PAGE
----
By Payal Sampat
February 28, 2012
The 313 million people who live in the United States send about 120 million tonnes of trash to landfills every year. That’s a lot of trash - just think of all the photos you’ve seen of landfills overflowing with mountains of discarded refuse.
But that number pales in comparison with the amount of waste that mining corporations dump into oceans, rivers, and lakes around the world each year, which tops 180 million tonnes. These wastes can contain arsenic, lead, mercury, cyanide and over thirty other dangerous chemicals.
The staff at Earthworks and MiningWatch Canada have spent the past year investigating this egregious - and outdated – practice; we report our findings in a new study, Troubled Waters: How Mine Waste Dumping is Poisoning Our Ocean, Rivers and Lakes.
February 24, 2012
Apple is known for creating state-of-the-art electronic products that become the most wanted items of the day. Products such as the iPhone, iPod, iPad, and MacBook have revolutionized the electronics industry and made Apple one of the most successful companies in the world.
However, recent incidents have exposed the unfair labor practices at Foxconn and Wintek, Apple’s suppliers in China. The mental and physical health of workers at their facilities are overlooked as they are constantly under great pressure and overworked. Many workers live in crowded dorms and work longer hours than what Apple has suggested – Apple claims there is a maximum 60-hour workweek except in unusual circumstances.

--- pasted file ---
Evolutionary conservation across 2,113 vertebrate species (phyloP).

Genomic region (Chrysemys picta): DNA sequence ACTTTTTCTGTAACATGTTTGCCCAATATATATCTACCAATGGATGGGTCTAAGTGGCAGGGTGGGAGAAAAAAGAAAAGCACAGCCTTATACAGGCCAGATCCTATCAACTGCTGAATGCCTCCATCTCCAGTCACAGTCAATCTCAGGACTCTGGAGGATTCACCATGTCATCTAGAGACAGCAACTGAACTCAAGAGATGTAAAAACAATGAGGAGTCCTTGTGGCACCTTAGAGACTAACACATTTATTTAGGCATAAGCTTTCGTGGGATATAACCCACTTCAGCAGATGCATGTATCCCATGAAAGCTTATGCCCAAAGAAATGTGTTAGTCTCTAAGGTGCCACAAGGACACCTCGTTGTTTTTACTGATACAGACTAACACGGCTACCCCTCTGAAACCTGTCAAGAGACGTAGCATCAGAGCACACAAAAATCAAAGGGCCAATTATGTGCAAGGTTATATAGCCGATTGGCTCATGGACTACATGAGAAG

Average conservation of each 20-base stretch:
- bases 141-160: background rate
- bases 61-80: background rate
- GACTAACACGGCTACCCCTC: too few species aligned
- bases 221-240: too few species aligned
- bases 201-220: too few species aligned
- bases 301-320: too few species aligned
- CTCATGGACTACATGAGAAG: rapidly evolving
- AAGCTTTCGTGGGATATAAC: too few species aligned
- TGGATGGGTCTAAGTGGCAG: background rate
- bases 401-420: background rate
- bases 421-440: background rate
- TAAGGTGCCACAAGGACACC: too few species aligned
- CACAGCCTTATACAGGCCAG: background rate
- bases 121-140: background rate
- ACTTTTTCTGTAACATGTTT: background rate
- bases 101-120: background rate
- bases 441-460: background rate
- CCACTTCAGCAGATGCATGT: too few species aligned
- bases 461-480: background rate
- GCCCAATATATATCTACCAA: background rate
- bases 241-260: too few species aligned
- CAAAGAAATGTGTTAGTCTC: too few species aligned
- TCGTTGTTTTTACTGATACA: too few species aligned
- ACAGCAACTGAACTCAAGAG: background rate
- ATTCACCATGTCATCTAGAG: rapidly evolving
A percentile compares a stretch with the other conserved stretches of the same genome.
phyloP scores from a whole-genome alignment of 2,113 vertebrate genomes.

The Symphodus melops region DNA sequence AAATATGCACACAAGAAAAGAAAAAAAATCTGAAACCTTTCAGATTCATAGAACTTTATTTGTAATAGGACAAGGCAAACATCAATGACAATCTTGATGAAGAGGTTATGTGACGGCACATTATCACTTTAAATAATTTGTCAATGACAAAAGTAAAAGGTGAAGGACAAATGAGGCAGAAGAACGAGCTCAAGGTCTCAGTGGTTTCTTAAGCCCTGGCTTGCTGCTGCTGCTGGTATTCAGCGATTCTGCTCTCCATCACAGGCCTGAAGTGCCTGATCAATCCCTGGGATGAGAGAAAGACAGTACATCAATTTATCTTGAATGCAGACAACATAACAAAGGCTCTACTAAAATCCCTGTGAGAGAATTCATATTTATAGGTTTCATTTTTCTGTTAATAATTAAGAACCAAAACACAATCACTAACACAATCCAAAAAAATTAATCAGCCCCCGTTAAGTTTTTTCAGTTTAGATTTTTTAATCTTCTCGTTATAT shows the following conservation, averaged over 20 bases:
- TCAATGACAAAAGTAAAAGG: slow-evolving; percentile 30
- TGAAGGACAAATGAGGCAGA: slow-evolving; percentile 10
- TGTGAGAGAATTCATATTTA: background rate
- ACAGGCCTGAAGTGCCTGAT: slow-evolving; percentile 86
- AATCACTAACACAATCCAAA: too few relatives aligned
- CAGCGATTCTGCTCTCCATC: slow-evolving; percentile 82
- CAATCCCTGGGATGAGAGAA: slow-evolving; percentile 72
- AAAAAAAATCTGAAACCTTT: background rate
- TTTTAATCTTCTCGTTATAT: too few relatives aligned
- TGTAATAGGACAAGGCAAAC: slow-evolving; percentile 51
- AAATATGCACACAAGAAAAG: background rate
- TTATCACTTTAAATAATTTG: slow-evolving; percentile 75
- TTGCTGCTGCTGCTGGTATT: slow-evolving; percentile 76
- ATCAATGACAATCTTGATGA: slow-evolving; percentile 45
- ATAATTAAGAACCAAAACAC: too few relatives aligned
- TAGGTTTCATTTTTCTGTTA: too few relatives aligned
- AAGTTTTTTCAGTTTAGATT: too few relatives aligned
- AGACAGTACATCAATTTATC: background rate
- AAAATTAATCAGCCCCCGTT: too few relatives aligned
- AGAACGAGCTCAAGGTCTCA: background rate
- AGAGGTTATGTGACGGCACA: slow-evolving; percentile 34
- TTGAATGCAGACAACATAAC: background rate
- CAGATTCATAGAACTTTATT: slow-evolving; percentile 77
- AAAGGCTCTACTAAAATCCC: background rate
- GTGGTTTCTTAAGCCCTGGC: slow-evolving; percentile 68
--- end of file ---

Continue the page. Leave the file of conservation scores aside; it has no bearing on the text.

By Lisa Sumi
February 23, 2012
Today Earthworks is launching In Their Own Words a series of recordings from a much ballyhooed industry PR conference in Houston where Texas Sharon recorded industry talking about transparency. Despite their constant use of the word "transparent" these recordings will show an industry that is anything but.
In this first post, we hear Anadarko Petroleum discuss/dismiss the use of fracking biocides.
February 17, 2012
Yesterday I attended a public comment hearing before the Susquehanna River Basin Commission (SRBC). The SRBC is an interstate agency responsible for making important water resource decisions affecting the Susquehanna River basin. Comprised of appointees from Pennsylvania, New York, Maryland, and the Army Corps of Engineers, the SRBC met to receive comments on a series of proposed permit applications for water withdrawals intended for use in hydraulic fracturing operations.
This was a do-over meeting. The first one, held December 15 in Wilkes-Barre, abruptly and improperly ended when a number of protesters shouted down the Commissioners as they moved for unilateral approval of all the permit applications without allowing for public comment. The protests clearly rattled the SRBC commissioners. Not used to such public outrage, the SRBC was left with no ability to neither conduct their business nor provide an opportunity for other advocates to speak.
By Lauren Pagel
February 17, 2012
Today I testified in front of the Energy and Mineral Subcommittee of the House Natural Resources Committee on HR 785, a bill that would allow states and tribes who have not cleaned up all of their abandoned coal mining sites to use coal abandoned mine land funds to clean up hardrock mining sites. This legislation essentially lets the coal mining industry pay to clean up the metal mining industries messes -- a situation we have been forced into due to the inability to reform the 1872 Mining Law.